My brother, Giles, was moving slowly and his knees were jigging up and down. Brian was also telling me that this reminded him of why he had given up outdoor rock climbing. This concerned me as I wanted them to have fun and I stayed close to Giles to offer encouragement. However, my brother is very tenacious and despite clearly being unsure about the concept of via ferrata, he was pushing on and getting faster. I was really impressed with how tough he was. Brian was also racing ahead of us with the confidence and ability of a man who had always been a natural rock climber.
By the time we got to the section where you descend a slight overhang and then do a Burma bridge, Giles was clearly tired and could see that the next section required a lot of effort. He decided to finish the via ferrata using the non-extreme route while the rest of us carried on.
Giles’ decision was sensible. Descending an overhang and then traversing one side of a gully by a series of stemples was fun, but the exposure was high and the climbing strenuous. At the outside edge of the gully was the Burma bridge – three cables strung out across the mountain. Getting over this bridge was one of the most strenuous things I have done in a long while. The first twenty metres or so were great fun. I enjoyed edging along, feeling content at the simple movement of a climb and looking at the view below my feet. Then, as I moved closer to the middle, the bridge started to wobble. As Brian and I rocked from side to side, I tried to push the cables out to steady the bridge, but all I seemed to achieve was to get more tired. After an age of edging along, I got the other end with exhausted arms and looked back at the others.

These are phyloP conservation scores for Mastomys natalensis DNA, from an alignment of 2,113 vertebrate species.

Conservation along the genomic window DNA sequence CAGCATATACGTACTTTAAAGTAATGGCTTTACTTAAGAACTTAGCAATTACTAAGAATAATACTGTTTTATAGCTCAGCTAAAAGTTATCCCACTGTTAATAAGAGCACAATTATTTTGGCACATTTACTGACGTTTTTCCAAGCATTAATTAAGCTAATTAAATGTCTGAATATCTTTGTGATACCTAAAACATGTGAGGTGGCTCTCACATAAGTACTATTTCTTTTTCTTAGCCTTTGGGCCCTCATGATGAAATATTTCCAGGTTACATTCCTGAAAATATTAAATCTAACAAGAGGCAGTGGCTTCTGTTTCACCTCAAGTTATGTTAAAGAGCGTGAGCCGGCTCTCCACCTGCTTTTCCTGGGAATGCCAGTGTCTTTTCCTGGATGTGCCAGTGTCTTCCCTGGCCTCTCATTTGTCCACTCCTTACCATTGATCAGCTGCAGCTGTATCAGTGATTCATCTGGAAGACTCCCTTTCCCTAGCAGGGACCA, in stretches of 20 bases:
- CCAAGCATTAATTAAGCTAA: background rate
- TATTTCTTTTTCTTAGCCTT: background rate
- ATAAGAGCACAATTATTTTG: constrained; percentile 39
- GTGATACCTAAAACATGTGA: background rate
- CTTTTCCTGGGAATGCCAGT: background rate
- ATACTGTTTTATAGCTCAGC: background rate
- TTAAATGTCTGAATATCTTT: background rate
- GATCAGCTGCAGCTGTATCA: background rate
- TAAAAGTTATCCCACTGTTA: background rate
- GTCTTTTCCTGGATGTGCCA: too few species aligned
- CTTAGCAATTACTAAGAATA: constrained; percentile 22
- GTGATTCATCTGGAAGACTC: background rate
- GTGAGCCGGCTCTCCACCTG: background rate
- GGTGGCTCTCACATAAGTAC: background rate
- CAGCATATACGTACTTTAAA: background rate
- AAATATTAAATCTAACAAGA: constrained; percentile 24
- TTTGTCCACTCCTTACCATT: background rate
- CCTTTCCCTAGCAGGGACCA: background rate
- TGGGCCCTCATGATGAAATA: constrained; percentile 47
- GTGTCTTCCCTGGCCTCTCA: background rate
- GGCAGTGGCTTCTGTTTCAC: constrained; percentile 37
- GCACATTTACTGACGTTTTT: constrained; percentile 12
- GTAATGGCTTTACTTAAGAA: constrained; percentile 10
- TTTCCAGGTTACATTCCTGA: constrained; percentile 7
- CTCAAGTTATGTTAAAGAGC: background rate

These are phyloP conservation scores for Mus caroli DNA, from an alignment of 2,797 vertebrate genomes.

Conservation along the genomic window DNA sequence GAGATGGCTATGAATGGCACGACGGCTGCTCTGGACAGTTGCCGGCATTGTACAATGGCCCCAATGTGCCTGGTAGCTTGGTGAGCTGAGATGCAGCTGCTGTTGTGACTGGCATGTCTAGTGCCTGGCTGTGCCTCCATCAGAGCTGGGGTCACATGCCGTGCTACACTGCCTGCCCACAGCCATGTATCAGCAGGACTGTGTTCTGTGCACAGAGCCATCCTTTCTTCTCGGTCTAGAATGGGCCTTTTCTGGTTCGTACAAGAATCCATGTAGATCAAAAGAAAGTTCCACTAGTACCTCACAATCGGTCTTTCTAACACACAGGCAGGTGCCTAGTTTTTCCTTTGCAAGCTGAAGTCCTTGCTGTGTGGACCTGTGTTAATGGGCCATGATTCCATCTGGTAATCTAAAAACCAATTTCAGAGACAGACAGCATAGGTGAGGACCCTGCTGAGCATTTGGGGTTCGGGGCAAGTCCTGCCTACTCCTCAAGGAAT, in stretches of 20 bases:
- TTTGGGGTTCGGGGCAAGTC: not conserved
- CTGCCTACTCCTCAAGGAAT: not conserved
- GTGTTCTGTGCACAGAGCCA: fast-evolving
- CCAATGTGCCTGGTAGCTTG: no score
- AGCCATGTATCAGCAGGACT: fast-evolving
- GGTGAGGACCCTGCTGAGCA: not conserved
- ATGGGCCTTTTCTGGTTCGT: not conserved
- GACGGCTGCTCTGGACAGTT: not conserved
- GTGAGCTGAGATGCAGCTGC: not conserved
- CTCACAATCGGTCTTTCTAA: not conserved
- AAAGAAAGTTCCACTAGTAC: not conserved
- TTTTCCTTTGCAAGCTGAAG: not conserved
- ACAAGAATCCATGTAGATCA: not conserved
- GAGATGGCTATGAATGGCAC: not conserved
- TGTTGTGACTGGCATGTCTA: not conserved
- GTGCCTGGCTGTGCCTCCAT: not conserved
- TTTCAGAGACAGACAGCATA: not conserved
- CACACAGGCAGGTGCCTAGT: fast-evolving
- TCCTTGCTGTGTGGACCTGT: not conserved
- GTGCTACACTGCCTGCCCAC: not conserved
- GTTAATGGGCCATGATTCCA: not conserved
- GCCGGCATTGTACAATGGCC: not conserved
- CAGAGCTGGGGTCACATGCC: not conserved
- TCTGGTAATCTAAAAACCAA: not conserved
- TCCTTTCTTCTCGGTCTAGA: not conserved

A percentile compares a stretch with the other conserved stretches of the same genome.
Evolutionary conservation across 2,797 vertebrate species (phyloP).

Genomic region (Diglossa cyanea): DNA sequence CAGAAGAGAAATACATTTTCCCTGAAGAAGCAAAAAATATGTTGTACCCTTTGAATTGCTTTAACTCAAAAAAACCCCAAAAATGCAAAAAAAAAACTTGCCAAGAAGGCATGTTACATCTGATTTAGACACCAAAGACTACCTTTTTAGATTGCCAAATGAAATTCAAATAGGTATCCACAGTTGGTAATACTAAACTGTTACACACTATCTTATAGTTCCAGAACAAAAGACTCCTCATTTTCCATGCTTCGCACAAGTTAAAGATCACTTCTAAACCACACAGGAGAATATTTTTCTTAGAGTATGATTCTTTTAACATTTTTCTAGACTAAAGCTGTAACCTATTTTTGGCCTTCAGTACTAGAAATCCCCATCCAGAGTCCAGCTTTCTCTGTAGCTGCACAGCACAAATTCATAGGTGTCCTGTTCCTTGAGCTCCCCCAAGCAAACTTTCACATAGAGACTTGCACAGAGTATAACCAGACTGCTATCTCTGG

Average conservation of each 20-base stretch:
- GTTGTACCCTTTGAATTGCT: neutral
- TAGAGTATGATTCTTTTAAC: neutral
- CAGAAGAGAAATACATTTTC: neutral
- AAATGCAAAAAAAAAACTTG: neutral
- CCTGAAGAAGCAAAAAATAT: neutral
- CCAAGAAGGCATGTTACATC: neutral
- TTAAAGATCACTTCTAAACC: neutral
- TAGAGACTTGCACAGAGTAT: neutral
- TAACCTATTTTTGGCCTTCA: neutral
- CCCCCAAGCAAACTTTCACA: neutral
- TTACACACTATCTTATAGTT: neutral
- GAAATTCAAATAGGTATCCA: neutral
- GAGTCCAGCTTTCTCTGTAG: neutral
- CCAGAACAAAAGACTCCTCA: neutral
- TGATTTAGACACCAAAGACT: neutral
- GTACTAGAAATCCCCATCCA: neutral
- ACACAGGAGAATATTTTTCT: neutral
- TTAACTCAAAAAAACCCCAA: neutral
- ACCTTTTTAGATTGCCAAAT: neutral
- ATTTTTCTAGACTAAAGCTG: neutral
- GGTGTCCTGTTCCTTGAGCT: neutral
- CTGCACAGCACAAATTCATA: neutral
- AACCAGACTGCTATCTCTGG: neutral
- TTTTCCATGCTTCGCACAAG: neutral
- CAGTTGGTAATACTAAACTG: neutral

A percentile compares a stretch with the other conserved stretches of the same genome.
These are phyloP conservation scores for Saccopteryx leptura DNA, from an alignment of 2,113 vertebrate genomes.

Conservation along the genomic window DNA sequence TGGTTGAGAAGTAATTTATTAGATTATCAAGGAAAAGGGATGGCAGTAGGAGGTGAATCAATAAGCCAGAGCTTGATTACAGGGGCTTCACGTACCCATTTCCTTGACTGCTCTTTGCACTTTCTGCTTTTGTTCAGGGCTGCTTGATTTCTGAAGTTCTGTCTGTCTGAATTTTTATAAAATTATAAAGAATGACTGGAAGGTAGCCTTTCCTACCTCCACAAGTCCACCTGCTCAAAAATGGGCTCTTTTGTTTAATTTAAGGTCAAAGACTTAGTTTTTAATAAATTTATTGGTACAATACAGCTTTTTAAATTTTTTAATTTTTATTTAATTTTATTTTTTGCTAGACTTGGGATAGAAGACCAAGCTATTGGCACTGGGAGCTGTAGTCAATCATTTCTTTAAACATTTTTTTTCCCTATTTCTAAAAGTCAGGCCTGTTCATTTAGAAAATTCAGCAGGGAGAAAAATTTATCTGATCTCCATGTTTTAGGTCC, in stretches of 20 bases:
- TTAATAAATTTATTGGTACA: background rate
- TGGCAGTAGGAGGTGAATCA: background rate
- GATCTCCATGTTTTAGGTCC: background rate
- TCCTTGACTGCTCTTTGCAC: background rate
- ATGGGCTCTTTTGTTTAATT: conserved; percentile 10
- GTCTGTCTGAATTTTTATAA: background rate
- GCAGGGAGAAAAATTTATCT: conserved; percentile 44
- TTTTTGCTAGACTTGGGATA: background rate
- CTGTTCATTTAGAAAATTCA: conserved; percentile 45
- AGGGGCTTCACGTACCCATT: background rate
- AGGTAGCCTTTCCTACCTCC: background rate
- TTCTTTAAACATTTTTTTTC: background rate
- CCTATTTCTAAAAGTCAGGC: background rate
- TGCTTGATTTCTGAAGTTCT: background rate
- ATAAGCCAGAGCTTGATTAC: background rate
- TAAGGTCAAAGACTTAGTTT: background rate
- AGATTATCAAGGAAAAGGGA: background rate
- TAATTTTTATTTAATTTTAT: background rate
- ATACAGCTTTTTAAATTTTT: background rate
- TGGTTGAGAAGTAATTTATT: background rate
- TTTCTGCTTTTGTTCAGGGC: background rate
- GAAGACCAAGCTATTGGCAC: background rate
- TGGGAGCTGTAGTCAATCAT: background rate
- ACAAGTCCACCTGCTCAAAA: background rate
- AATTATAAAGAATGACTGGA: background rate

As with lots of things that a bit difficult, it’s not pleasant when you do it, but funny when you watch someone else trying. I spent a while trying to stop laughing as I watched Jim and J edge along the Burma bridge. Somehow they moved in time in such a way that the bridge pitched them from nearly thirty-five degrees in one direction to nearly thirty-five degrees in the other almost continuously. They saw the funny side too, once they had got off it.
I think we were all tired, but all smiling, by this point as we ascended a blunt arête by numerous stemples and then finished by climbing a cargo net. We walked to the top of Fleetwith Pike for our summit photos and then walked down the mountain. It had been good fun and a memorable experience.